What is the Hazard?

Disease X

Unknown emerging diseases with epidemic potential are often referred to as “Disease X.” Disease X refers to a pathogen that hasn’t been discovered yet, but which is almost certain to cause a future global epidemic. Because so much is unknown about the next Disease X, countermeasures are insufficient – or don’t exist at all.

In 2018, the World Health Organization (WHO) included Disease X on its list of priority diseases for vaccine development. According to the WHO, “Disease X represents the knowledge that a serious international epidemic could be caused by a pathogen currently unknown to cause human disease, and so the [Research & Development (R&D)] Blueprint explicitly seeks to enable cross-cutting R&D preparedness that is also relevant for an unknown “Disease X”.” Similarly, the City’s efforts to prepare for and respond to disease outbreaks are designed to be as flexible and adaptable as possible for an unknown “Disease X.”

Large-scale release of biological threat without readily available medical countermeasures

This hazard includes the large scale release of a biological threat without readily available medical countermeasures. This includes biological weapons and the release of a novel or altered pathogen from a laboratory. Regardless of whether the release is accidental or intentional, the impact on the public’s health and corresponding response operations in the face of an unknown agent are the same. Both scenarios may result in mental health stress caused by an unknown agent, and reliance on strategies like quarantine and social distancing in the absence of countermeasures. Quarantine requirements in a large scale incident can overwhelm the healthcare system and the societal disruption caused by social distancing can impede a community’s ability to cope.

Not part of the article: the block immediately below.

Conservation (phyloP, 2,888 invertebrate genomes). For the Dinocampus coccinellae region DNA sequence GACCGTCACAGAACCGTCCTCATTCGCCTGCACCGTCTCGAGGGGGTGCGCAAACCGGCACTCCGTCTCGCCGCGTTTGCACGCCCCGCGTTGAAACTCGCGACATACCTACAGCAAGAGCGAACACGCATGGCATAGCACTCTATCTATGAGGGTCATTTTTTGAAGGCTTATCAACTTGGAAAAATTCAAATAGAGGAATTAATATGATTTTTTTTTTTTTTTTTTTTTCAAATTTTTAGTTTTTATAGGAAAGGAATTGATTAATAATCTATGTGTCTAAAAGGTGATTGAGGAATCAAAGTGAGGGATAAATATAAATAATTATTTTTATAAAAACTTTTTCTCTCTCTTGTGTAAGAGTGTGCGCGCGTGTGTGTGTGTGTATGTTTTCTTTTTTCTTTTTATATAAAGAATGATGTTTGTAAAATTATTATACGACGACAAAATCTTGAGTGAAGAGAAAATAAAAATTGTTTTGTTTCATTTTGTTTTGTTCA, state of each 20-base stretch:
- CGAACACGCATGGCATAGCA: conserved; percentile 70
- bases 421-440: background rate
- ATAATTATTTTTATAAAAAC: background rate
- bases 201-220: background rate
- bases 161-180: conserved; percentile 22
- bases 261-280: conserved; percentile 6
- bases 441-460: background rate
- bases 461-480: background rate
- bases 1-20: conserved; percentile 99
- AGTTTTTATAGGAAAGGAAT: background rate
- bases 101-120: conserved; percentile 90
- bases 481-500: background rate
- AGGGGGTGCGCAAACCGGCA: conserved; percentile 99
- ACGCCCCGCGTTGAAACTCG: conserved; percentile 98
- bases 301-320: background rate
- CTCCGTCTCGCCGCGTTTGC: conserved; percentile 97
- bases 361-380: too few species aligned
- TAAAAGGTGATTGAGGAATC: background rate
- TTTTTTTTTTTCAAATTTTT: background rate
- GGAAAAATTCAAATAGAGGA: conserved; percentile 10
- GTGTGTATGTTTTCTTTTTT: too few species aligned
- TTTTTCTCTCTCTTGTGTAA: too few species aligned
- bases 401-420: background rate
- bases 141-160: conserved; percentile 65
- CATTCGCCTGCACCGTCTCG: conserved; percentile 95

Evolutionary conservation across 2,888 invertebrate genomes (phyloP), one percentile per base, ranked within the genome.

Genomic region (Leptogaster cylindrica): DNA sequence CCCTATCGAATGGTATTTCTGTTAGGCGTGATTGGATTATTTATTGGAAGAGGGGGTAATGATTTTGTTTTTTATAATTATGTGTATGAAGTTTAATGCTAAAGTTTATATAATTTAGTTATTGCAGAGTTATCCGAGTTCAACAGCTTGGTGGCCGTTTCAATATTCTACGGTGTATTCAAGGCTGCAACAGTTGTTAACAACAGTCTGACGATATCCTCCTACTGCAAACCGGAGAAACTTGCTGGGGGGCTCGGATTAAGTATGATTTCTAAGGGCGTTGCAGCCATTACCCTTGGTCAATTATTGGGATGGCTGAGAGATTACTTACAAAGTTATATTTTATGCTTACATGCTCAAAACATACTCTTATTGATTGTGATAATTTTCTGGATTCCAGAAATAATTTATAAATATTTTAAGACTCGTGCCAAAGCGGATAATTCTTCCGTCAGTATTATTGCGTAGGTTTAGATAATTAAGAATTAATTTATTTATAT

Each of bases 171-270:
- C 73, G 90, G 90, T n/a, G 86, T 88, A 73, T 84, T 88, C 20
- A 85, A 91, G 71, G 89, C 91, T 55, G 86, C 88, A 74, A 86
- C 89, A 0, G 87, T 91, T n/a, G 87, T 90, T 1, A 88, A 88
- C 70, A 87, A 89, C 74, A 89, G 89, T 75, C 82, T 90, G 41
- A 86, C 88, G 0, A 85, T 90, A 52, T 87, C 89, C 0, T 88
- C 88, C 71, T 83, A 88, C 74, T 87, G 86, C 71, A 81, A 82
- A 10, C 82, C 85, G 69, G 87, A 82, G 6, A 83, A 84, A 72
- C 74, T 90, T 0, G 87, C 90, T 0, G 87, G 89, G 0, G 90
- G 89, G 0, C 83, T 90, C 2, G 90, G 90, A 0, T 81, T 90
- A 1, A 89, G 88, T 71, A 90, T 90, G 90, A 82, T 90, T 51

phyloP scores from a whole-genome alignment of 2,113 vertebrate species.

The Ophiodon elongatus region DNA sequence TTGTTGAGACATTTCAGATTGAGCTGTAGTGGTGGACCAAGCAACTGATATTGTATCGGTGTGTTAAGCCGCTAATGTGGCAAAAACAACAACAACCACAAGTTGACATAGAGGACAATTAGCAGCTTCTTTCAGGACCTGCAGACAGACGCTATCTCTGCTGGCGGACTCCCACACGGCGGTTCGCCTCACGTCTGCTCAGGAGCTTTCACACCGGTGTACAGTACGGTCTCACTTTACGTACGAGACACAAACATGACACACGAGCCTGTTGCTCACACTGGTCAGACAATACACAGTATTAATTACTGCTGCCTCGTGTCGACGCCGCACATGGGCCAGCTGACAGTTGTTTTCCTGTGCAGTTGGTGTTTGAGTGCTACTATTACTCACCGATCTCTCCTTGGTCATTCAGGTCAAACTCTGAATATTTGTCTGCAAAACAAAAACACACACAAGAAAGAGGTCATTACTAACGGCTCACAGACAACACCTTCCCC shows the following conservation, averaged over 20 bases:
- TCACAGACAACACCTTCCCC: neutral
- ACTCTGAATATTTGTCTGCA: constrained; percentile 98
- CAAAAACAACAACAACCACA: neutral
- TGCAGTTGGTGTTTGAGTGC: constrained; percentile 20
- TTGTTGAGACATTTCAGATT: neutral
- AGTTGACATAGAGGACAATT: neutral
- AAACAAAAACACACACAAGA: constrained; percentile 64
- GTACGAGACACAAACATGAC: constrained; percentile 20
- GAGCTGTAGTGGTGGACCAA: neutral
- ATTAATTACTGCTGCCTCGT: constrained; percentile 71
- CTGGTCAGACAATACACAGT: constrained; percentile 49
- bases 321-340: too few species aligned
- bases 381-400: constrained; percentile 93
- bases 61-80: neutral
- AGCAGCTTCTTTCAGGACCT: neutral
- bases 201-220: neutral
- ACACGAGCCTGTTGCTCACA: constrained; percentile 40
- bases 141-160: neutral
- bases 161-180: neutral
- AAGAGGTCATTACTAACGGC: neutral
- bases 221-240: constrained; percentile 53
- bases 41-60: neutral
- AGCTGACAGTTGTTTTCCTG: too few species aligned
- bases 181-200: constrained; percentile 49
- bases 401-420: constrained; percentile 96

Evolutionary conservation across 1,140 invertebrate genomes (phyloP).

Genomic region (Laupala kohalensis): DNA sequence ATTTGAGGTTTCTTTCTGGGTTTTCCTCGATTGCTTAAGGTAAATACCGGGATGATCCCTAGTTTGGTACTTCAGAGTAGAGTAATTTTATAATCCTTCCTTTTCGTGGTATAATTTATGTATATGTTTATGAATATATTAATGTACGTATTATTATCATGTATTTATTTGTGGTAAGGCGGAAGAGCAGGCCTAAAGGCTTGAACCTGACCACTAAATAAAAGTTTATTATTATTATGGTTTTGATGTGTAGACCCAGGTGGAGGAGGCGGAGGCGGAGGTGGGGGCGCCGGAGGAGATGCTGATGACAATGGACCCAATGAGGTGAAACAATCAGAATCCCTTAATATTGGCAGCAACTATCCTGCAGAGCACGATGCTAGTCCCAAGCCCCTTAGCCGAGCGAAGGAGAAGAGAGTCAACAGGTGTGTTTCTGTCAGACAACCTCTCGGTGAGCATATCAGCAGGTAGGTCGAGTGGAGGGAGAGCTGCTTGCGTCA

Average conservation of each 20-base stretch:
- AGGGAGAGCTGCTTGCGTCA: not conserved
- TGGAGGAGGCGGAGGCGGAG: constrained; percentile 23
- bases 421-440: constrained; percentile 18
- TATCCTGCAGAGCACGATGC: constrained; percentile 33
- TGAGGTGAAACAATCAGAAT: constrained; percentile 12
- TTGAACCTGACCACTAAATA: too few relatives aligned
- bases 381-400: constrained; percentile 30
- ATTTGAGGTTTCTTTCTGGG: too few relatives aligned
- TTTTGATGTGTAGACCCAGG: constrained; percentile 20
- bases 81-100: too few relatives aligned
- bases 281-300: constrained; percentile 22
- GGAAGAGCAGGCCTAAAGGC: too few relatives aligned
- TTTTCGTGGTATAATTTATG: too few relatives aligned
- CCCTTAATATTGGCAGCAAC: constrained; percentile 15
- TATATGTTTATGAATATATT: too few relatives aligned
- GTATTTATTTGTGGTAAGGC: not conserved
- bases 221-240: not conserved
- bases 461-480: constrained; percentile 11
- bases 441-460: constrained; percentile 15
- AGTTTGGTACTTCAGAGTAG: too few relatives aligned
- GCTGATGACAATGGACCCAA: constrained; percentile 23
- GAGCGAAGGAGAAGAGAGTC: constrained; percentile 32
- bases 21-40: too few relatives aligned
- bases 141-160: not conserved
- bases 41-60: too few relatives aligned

In 2018, the New York City Department of Health and Mental Hygiene (DOHMH) conducted a citywide Public Health Jurisdictional Risk Assessment to identify and rank the top public health hazards facing the City. Part of this assessment included expanding the traditional definition of public health severity beyond morbidity and mortality to include additional contributors to the overall severity of a hazard with respect to its effect on the public’s health. The final contributors to severity are listed below by weight, according to their importance in calculating the overall severity of a hazard.

Contributors to the Public Health Severity of a Hazard, by Weight

Severity ContributorsWeight
Severe injuries and an increase in illness15.5%
Deaths15.0%
Risk of an associated disease outbreak13.4%
Disruption to the potable water supply12.1%
Increase in harmful or life-threatening toxic exposures and environmental contamination10.0%
Loss of utility-provided power9.7%
Diminished capacity of the healthcare system9.2%
Food scarcity7.7%
Disruption of communication systems7.5%
When ranked against other hazards of public health concern, an emerging disease with epidemic potential is estimated to have moderate severity.
To estimate the probability of an emerging disease with epidemic potential striking New York City in the next 10 years (relative to other hazards), the 2018 Public Health Jurisdictional Risk Assessment evaluated four contributors that affect the probability of public health hazards.

Contributors to Estimating the Probability of a Public Health Hazard, by Weight

Probability ContributorsWeight
Changes in the environment or threat landscape that makes it more likely to occur38.0%
Forecast models and academic or actuarial studies23.4%
An increasing frequency of similar events23.2%
The number of reported occurrences15.3%
Compared to other hazards that represent public health concerns, an emerging disease with epidemic potential was estimated to have a moderate likelihood of occurrence. Results from the 2018 Public Health Jurisdictional Risk Assessment will be available in late 2019.
It is impossible to predict where an emerging disease will first arise.
As no comprehensive database exists, the below events are anecdotal and should not be considered comprehensive.

Previous Emerging Diseases with Epidemic Potential

YearEmerging Disease
1981AIDS emergence (US awareness)
1992Tuberculosis resurgence in NYC
1999West Nile Virus enters NYC
2013Chikungunya enters the Americas
2014Ebola in NYC
2014Legionnaires in NYC
2015Zika enters the US